The 2019 SABRE Africa Awards were a testament to the increasingly engaging public relations campaigns coming out of the continent. WE Communication's Sarah Gooding was invited to share some of the agency's award-winning work at the Holmes Report In2Summit event in Kigali on the afternoon before the Awards event.
Kigali, Rwanda. Image source: Gallo/Getty.
Here’s what she had to say about emerging trends within the African PR scene:
What was the overall calibre of work like?
It was exciting to see the level of work competing at this year’s SABRE Awards. Agencies are becoming increasingly creative in their drive to tell powerful, relevant stories, and we can certainly be proud of the work we’re creating as a continent.
Was there a recurring theme across award-winning work?
Consultancies that perform well are typically those leading or at the very least ensuring they prioritise the conversation around data and analytics. As an industry we’re still at the beginning of our data revolution, but already we see that those campaigns that generate the greatest long-term success and impact are those that leverage strong insights. PR will always be built on creativity, but the difference now is that successful campaigns are using data to inform their strategies.
WE was the second most awarded agency of the evening* – what in your opinion made the agency’s awards campaign so successful?
Like many players in the industry WE has turned its attention to more strategic insights to drive measurable results. One campaign we are particularly proud of is She will Connect, which we worked on together with Intel. The objective of She will Connect was to empower women across Africa with access and a basic understanding of technology. Taking into account that women in developing countries are 25% less likely to be online that men, we had our work cut out for us. To put together a plan of execution, the campaign relied on several layers of insights, beginning with how women in Africa access the internet, which platforms they use and how they use them.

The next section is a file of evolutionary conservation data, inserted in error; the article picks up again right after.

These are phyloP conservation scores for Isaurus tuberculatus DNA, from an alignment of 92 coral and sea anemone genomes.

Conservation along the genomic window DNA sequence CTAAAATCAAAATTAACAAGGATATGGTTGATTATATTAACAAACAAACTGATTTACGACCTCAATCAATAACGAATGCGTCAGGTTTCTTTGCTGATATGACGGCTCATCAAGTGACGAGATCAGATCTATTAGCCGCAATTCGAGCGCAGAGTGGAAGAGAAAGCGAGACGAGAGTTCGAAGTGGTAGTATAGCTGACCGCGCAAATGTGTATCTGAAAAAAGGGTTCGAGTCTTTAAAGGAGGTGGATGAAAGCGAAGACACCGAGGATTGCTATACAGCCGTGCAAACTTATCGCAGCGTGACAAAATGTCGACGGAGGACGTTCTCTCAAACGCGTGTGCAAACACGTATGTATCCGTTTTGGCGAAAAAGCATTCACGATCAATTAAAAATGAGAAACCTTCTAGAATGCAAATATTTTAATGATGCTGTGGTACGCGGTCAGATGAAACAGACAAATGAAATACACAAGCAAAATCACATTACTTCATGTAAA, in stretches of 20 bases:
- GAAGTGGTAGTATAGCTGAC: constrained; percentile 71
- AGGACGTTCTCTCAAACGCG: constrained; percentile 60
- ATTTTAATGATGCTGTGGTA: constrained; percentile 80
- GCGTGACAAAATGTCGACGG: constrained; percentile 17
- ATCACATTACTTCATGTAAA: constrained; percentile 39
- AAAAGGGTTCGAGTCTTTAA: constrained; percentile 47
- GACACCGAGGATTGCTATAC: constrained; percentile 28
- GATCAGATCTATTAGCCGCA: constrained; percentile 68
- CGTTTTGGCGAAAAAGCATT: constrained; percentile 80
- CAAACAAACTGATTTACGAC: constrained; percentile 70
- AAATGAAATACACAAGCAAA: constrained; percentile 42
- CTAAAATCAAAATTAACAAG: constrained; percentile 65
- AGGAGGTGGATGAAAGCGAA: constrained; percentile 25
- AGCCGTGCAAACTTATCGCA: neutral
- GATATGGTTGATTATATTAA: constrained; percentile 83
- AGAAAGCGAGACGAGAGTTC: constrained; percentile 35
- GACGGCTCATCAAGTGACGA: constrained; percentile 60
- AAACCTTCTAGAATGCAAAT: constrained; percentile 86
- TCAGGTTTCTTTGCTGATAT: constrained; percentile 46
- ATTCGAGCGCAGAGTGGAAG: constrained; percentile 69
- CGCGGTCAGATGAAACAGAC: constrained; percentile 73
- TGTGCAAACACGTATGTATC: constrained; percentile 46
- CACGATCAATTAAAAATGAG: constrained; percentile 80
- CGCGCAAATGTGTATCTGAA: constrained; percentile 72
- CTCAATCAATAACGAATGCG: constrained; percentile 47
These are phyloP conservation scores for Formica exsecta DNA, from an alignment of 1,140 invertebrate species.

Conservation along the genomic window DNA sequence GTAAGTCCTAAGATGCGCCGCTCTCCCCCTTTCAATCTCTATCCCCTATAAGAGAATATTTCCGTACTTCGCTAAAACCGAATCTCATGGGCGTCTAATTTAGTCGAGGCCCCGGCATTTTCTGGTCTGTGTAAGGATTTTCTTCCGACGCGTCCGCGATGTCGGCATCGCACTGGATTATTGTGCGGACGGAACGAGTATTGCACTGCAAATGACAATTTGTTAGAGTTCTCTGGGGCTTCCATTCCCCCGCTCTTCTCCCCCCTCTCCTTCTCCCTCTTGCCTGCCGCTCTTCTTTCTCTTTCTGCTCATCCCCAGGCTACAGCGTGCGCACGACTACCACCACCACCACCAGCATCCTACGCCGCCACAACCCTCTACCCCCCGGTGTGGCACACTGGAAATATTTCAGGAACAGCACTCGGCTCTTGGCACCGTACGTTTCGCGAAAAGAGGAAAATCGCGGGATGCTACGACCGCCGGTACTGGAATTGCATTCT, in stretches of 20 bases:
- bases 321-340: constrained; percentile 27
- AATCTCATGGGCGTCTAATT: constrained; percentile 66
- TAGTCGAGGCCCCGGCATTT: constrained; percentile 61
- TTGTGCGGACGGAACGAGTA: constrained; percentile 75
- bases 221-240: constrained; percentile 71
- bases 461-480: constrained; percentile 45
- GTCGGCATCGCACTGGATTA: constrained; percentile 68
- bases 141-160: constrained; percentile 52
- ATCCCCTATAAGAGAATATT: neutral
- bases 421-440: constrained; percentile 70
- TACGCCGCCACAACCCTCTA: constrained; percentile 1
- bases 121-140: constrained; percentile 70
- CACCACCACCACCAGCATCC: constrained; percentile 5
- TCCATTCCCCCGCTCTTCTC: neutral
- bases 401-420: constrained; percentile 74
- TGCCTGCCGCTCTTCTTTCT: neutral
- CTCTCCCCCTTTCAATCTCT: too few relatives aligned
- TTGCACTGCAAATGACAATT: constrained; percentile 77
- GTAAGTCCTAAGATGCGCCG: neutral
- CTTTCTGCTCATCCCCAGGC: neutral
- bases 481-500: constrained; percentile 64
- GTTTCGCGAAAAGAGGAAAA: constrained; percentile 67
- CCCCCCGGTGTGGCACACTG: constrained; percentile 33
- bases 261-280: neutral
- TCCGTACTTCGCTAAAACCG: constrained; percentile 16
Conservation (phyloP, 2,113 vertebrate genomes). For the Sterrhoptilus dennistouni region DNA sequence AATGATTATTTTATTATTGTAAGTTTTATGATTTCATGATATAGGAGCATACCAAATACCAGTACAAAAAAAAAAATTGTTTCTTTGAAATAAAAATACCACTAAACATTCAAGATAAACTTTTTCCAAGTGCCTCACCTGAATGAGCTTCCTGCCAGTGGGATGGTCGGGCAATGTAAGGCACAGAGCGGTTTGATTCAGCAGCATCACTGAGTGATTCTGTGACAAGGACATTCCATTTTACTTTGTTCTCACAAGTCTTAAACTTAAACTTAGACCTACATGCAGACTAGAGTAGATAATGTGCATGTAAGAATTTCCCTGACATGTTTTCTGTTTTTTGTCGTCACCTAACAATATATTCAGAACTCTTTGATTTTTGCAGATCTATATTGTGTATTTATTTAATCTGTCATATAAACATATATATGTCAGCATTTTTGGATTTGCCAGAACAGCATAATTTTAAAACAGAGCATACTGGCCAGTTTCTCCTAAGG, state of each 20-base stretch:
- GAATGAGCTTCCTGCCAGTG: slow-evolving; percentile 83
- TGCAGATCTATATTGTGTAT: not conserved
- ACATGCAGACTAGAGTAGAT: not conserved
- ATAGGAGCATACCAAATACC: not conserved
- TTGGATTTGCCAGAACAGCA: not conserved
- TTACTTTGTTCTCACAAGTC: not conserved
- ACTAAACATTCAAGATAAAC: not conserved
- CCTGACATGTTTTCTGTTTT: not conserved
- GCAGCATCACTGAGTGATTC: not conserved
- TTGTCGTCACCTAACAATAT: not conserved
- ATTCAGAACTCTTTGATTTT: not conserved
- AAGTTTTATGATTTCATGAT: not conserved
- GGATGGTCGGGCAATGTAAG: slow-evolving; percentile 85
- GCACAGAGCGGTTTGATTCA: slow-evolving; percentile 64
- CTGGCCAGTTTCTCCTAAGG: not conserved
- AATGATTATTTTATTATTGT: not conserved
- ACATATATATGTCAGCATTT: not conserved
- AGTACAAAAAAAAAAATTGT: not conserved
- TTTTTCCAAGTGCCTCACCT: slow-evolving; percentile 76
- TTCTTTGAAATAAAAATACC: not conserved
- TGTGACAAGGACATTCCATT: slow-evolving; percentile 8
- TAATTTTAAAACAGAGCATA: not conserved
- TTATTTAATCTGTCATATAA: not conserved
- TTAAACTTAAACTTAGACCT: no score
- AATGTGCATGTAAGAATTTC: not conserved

Another conversation currently taking place across the industry is the need for communicators to be immersed in the communities within which they are targeting their communication. And this campaign drew heavily on community involvement. To motivate and inspire more women to join the programme, we wanted to create authentic and identifiable stories of women who had experienced the programme. But, challenges such as language barriers made this tricky. So, in order to construct compelling stories, we identified people within the communities Intel wanted to reach, who could help us extract and ultimately build those powerful narratives.
What did you find most interesting about the discussions taking place this year?
As would be expected, conversations are very much driven by ethical, purpose-driven storytelling. This is not new. But what is new, is our understanding of what purpose-driven storytelling should look like. True purpose is about much more than driving awareness around societal challenges or telling feel-good stories about the ways in which brands are giving back to society. Doing good should also be good for business, and business campaigns with true purpose will reflect this impact.
What does great, purpose-driven storytelling look like?
One thing highlighted during the conference was that success is about converting detractors to promoters. By this I mean that it’s simply not enough to create awareness around your cause, rather you have to get more people to buy into the cause, so that they become ambassadors for that cause themselves.
For example, we do a lot of work for one of our clients around the many ways in which AI will benefit society. But, as is typically the case with new technology, people are afraid that AI might have a negative future impact, particularly where automation and job losses are concerned. And so, by showing them an alternative future – one in which AI has transformed the way we live and work for the better – we can start converting the naysayers. The more open businesses are to adopting AI, the more successful they are, and ultimately, entire societies benefit.
*WE Communications was winner of seven African Sabre Awards in 2019 across categories that included Technology, Financial and Professional Services, Travel and Leisure, B2B Marketing, Research and Planning, and Public Education.
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